A quieter day bird-wise, as we walked up to Cissbury Ring after a bit of work on the pond at home. Nothing particularly exciting, but we had a few nice birds and it was a glorious day.
A walk down to Brooklands Park and Widewater this morning, in search of Wheatears. We had none at Brooklands, but the Black Redstart that has been on the beach finally cooperated and the willows around the lake were full of Chiffchaffs. Bird of the day was found when scanning the sea: a summer plumage grebe that I assumed was Slavonian, as it’s the more likely here. Only after I had put the word out did I realise that this was a Black-necked Grebe (and then Birdguides got the location in Goring, 4 miles away, so not the best effort at publicising the bird). Too far away to photograph and it quickly drifted away.
Down at Widewater we had a total of seven Wheatears, but not much else. On the Adur estuary the tide was high so there was a selection of waders on an island.
Back at Lancing Green we ate our lunch and looked at the sea, which was slow but excellent, with a couple of Slavonian Grebes (definitely this time and in winter plumage), a small flock of Shoveler passing, a Black-throated Diver and our first Sandwich Terns of the year. Throughout there was a steady trickle of Meadow Pipits coming in off the sea.
8 birds added to the on-foot bird list, taking it to 112.
A week on, the Cetti’s Warbler is still hanging around. It’s now in full song, rather than the chuntering subsong that we had last week. It has made a few brief forays into the garden, inspecting the pond, but never in good light, so the photographic evidence is weak.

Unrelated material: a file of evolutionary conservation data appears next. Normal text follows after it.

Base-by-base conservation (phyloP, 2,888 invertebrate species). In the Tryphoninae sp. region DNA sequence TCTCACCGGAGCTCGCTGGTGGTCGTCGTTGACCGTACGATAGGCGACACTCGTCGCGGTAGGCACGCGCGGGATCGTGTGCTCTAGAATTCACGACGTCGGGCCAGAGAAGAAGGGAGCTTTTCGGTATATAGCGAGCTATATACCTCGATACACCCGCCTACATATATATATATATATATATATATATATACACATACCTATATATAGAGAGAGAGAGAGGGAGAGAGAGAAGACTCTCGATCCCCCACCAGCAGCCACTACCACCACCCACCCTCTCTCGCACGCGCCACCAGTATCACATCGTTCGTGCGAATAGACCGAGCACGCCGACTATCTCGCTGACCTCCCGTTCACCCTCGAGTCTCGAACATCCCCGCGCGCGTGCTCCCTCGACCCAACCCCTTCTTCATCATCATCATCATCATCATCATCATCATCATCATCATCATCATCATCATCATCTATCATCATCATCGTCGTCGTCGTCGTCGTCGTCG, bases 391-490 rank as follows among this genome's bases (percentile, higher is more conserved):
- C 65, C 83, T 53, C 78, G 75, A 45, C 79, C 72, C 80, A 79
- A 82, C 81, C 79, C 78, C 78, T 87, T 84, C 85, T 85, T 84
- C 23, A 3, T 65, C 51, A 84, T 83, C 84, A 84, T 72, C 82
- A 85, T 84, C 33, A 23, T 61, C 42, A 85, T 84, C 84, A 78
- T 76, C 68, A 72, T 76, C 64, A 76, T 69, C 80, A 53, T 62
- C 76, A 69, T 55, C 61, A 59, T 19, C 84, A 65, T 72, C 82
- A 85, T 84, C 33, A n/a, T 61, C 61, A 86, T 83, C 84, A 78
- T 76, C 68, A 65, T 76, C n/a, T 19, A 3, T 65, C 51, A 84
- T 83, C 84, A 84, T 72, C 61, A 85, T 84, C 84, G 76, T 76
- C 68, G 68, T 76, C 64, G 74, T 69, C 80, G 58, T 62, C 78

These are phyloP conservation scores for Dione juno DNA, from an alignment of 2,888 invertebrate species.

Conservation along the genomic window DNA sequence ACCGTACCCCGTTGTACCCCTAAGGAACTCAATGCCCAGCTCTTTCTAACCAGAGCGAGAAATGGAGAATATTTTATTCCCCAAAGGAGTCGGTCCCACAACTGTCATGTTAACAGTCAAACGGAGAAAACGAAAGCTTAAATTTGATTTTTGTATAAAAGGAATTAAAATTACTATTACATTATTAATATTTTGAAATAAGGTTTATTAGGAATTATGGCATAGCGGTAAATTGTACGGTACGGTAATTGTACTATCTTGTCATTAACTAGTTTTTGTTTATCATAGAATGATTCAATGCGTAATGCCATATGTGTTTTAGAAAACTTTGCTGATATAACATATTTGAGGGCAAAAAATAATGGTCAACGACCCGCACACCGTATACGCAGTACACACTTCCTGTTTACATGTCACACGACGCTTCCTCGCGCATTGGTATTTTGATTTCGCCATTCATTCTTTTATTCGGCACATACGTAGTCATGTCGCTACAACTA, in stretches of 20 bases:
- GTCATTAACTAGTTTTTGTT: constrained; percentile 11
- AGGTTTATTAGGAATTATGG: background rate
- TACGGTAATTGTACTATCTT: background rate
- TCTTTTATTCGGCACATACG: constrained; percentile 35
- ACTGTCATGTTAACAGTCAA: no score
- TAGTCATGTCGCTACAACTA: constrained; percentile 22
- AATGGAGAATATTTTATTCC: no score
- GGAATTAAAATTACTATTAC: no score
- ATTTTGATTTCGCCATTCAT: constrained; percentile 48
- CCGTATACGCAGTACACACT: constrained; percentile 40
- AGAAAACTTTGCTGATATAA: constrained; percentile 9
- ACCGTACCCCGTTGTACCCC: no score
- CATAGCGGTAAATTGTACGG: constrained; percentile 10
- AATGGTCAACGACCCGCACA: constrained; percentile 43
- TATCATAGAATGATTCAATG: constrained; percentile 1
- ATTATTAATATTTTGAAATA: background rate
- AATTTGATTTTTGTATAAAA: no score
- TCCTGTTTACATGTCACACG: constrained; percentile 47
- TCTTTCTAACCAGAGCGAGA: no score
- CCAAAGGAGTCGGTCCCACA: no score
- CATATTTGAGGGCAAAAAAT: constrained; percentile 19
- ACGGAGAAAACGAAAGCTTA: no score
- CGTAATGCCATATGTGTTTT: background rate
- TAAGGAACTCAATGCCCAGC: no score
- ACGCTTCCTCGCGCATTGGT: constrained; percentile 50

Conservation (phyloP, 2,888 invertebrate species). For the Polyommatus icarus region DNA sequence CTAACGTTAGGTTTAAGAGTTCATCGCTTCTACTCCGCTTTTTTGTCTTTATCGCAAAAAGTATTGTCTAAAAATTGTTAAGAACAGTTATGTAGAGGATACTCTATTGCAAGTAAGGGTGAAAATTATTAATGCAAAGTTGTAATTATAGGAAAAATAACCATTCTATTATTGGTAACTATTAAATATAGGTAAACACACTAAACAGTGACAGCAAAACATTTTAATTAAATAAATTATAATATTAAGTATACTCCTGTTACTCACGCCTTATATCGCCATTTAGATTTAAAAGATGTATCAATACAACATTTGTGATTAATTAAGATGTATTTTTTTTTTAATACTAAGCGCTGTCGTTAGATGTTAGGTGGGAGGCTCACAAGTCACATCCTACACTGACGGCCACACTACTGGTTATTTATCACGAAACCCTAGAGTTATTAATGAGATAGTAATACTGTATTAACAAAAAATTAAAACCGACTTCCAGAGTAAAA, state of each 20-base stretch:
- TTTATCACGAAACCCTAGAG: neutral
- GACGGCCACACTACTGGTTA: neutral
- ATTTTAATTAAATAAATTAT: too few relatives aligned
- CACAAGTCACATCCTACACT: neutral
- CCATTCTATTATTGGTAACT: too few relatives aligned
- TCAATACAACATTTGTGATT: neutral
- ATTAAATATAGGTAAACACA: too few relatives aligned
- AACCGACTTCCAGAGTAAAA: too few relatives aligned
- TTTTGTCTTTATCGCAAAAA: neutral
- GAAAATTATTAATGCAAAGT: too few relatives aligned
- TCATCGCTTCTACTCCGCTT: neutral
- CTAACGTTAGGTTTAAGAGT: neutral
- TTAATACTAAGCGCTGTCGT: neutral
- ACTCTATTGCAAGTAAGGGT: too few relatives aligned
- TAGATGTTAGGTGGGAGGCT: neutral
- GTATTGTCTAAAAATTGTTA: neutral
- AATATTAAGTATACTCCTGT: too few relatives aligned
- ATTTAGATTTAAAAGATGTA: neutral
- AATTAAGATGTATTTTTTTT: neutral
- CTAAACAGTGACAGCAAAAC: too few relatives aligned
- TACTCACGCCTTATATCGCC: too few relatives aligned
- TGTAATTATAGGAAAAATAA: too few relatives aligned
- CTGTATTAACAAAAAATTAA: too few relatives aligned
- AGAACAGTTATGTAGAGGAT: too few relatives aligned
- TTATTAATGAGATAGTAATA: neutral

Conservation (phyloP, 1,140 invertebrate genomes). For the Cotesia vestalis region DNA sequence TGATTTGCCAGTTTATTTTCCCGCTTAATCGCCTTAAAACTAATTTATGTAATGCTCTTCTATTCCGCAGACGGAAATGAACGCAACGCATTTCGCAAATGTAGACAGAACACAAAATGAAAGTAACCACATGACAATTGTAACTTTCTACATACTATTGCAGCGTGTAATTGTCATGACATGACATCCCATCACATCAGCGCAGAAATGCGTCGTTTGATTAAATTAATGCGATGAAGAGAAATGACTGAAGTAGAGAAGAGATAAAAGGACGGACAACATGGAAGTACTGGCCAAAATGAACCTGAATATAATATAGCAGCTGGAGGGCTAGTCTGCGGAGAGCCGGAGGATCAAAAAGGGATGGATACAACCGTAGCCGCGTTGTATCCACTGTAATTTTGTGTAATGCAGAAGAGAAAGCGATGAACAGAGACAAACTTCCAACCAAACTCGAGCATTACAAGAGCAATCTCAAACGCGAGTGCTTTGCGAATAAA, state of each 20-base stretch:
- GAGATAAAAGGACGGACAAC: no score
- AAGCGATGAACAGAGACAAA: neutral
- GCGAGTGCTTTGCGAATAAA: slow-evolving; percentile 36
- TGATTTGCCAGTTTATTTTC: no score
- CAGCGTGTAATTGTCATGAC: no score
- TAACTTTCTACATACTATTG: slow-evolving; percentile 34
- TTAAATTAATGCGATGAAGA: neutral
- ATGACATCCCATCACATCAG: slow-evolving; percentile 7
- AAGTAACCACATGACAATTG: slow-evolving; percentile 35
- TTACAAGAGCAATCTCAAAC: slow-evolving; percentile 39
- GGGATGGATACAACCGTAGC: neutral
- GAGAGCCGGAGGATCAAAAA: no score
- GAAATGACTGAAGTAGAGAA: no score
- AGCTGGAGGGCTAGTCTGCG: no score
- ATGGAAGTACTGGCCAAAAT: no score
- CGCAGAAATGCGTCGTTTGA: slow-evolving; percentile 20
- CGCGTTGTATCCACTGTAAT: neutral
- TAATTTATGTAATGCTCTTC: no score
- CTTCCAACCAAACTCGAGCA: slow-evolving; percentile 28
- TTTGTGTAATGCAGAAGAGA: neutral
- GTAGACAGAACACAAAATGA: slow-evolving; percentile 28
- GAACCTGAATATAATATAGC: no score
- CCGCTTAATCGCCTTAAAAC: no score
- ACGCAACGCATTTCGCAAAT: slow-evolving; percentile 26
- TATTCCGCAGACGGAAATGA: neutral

Meanwhile, our fox becomes more blasé by the day.
Out and about today we had our first Adders of the year at Church Norton and a nice Curlew showed well. A group of Cattle Egrets by the road flew off just as we arrived.
It was a red letter day at home yesterday, when I opened the window, thinking there might be a migrant or two about, only to hear a Cetti’s Warbler singing at the end of the garden. A new bird for the house list, which briefly showed itself. They breed in the reedbed near us, so it’s not too much of a surprise, but to actually see it rather than hear a distant song is.
Today we had a look at the reedbed and the brooks next to us, with the highlights being a couple of Water Rails that eventually showed themselves and a much hoped-for Woodcock: my hundredth bird for my on-foot year list.
Of course they didn’t hang around to be photographed, but some insects showed that spring is coming.